https://caselaw.findlaw.com/wa-court-of-appeals/1694923.html

RCW 9.41.040 requires that a defendant have five years of crime free behavior before the court will grant a firearm restoration. The issue in this case was whether the defendant has to have crime free behavior directly before filing the petition for firearm restoration or whether an earlier period of crime free behavior was sufficient.

In March of 2000, Mr. Payseno was convicted of a felony Violation of the Uniform Controlled Substances Act (VUSCA).  In June of 2000 he was convicted of a Negligent Driving in the First Degree.  Mr. Payseno then went five years without a conviction of any kind.  In 2007 and 2010 he was convicted of DUI and Negligent Driving in the First Degree.  In 2013, Mr.  Payseno petitioned the court to have his firearm rights restored.  He had no charges pending in 2013.  The State objected because it had not been five years since his last conviction. 

The Superior Court construed the language in RCW 9.41.040(4)(a)(ii)(A) that the petitioner not be “currently charged with any felony, gross misdemeanor or misdemeanor crimes” as requiring the petitioner to be crime free for the five-year period preceding the petition even if the subsequent criminal offense was not a disqualifying crime that impacted his firearms right. As a result, the Superior Court denied the petition and Payseno appealed.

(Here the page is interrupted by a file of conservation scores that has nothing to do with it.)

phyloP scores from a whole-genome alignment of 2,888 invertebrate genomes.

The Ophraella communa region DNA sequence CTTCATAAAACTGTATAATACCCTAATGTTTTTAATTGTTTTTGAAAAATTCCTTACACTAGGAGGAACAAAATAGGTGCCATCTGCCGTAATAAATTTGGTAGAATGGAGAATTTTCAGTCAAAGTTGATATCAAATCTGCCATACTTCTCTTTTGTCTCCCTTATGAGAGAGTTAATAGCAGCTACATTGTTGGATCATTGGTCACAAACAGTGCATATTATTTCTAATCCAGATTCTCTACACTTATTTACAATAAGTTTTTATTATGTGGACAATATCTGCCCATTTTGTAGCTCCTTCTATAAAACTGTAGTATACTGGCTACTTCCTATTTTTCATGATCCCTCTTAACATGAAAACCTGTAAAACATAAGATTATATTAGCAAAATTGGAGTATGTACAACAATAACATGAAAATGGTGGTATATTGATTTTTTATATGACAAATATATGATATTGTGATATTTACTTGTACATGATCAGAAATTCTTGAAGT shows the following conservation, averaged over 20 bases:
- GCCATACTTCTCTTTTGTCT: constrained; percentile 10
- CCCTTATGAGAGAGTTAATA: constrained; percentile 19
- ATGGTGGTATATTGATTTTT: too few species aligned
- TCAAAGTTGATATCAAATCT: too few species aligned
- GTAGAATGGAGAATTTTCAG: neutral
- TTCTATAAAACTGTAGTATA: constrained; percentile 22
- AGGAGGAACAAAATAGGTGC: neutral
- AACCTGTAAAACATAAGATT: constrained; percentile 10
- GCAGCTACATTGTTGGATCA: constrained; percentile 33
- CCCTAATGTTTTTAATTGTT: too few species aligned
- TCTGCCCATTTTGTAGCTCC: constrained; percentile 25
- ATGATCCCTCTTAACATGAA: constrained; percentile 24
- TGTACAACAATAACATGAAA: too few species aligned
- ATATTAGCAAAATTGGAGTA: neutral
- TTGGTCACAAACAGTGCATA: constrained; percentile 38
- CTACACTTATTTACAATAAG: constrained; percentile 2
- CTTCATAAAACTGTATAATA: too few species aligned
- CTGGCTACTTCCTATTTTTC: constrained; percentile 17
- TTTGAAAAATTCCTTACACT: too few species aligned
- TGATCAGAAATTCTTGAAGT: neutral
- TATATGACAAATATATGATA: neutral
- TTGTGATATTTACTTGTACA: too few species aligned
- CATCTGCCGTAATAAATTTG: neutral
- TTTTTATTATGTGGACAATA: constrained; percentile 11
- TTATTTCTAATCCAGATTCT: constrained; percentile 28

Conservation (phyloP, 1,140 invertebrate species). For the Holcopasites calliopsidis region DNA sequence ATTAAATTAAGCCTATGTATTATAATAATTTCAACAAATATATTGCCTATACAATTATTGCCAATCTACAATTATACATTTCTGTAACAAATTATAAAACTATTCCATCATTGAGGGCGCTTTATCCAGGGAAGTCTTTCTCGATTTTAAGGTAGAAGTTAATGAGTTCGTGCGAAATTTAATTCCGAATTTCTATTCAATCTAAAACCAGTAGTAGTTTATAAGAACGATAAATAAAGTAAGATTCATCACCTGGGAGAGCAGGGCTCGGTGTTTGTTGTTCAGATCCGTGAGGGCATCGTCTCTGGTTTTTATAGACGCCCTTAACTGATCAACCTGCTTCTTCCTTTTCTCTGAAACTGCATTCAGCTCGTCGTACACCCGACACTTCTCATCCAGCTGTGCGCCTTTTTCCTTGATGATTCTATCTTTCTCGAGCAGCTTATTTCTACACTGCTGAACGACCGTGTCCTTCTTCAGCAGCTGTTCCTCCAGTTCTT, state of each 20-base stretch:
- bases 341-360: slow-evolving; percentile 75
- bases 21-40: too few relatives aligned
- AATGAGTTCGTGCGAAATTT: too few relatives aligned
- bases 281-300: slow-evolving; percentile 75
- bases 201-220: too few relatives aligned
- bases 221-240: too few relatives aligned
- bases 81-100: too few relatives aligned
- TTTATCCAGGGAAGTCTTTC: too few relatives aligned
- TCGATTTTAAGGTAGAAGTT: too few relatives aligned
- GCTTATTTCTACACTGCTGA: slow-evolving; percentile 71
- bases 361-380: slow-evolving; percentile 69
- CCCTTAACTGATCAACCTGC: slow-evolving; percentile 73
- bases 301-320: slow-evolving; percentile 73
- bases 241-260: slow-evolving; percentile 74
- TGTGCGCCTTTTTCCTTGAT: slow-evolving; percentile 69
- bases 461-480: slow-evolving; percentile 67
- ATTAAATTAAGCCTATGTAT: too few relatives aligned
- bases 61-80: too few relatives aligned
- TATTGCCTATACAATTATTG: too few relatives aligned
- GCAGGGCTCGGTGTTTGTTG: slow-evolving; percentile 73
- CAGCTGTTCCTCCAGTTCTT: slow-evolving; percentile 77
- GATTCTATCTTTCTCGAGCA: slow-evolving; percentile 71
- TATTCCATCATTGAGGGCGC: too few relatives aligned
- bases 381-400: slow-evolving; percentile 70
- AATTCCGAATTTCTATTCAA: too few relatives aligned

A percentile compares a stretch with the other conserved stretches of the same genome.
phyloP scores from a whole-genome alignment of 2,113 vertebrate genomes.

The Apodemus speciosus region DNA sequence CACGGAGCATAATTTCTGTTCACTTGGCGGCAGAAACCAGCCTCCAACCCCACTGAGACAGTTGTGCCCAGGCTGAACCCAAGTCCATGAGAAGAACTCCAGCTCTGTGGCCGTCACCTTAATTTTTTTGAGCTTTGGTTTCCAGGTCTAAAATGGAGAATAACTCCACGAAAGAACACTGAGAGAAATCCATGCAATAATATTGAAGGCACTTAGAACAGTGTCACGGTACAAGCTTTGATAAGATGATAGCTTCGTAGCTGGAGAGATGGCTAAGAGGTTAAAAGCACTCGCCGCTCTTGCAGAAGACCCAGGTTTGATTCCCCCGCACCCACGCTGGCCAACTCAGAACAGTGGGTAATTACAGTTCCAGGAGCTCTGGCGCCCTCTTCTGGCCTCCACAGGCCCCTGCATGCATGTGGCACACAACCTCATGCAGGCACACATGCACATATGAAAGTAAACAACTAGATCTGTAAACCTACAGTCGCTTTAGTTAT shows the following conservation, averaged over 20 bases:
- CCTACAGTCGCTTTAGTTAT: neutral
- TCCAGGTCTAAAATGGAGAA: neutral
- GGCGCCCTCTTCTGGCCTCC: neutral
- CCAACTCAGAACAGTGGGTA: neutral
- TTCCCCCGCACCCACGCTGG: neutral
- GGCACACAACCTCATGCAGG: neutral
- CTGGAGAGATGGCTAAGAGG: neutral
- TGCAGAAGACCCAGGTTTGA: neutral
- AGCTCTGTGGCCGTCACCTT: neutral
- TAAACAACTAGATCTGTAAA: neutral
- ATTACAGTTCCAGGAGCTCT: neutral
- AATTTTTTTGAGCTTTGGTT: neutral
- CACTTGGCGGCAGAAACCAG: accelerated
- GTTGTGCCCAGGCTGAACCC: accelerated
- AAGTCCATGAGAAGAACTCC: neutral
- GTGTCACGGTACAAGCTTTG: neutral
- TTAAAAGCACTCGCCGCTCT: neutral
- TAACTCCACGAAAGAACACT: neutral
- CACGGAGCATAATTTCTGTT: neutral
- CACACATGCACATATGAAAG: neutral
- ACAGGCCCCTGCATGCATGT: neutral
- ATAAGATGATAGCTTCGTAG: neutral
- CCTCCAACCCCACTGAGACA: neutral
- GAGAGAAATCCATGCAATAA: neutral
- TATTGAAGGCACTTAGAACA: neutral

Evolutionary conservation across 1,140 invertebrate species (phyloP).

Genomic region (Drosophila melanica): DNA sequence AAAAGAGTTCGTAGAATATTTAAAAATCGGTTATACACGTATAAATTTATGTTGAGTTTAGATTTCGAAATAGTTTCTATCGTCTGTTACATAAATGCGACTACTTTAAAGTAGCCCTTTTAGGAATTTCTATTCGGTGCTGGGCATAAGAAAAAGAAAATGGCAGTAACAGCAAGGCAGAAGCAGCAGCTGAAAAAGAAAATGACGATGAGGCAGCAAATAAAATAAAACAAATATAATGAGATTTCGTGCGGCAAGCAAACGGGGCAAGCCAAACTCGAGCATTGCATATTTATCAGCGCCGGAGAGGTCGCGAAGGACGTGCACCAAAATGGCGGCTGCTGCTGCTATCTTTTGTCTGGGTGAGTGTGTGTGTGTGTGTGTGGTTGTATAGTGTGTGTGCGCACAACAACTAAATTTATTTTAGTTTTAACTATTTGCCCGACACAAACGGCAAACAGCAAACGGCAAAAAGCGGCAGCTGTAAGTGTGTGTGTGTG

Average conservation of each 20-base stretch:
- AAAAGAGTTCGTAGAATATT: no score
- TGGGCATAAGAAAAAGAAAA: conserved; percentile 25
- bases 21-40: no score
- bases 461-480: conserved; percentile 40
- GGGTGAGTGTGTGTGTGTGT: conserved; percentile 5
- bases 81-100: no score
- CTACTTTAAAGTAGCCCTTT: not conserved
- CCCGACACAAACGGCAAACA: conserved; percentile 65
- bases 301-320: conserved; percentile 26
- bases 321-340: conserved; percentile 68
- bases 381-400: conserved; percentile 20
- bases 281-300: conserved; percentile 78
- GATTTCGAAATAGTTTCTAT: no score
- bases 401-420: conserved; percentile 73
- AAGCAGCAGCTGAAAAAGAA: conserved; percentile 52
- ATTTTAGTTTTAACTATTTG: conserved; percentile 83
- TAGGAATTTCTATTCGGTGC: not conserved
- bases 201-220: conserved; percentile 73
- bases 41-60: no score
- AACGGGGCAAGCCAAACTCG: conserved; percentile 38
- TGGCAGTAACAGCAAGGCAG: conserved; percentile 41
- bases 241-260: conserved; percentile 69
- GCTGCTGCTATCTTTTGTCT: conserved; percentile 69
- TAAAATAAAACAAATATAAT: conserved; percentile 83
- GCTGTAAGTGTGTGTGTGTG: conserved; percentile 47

The Court of Appeals found that the statute was ambiguous and as a result statutory construction was necessary.

The Court applied the rule of lenity, which provides that, if a criminal statute is ambiguous, we “‘strictly construe’” it in favor of the defendant. Evans, 177 Wash.2d at 193, 298 P.3d 724 (quoting State v. Hornaday, 105 Wash.2d 120, 127, 713 P.2d 71 (1986)); see State v. Villanueva–Gonzalez, 180 Wash.2d 975, 984, 329 P.3d 78 (2014). Washington Courts apply the rule of lenity not only to criminal sanctions, but also to the community custody, probation, and post-conviction context, and to procedural statutes affecting an offender’s rights. State v. Slattum, 173 Wash.App. 640, 658, 295 P.3d 788, review denied, 178 Wash.2d 1010, 308 P.3d 643 (2013); see State v. Parent, 164 Wash.App. 210, 212, 267 P.3d 358 (2011) (applying rule to sentencing).

The Court held that RCW 9.41.040(4)(a)(ii)(A) is ambiguous as applied to the facts of this case. The statute can be interpreted as requiring a petitioner to be crime free for the five-year period immediately preceding the petition or interpreted as requiring a petitioner to be crime free during some earlier five-year period. The legislative history and interpretative aids do not definitively resolve this ambiguity. Under the rule of lenity, the court strictly construed the statute in Payseno’s favor.

If you are in need of an attorney in the to help with a firearm restoration, please contact Blanford Law at 253-720-9304 info@blanfordlaw.com or you can contact us here: https://blanfordlaw.com/contact-us/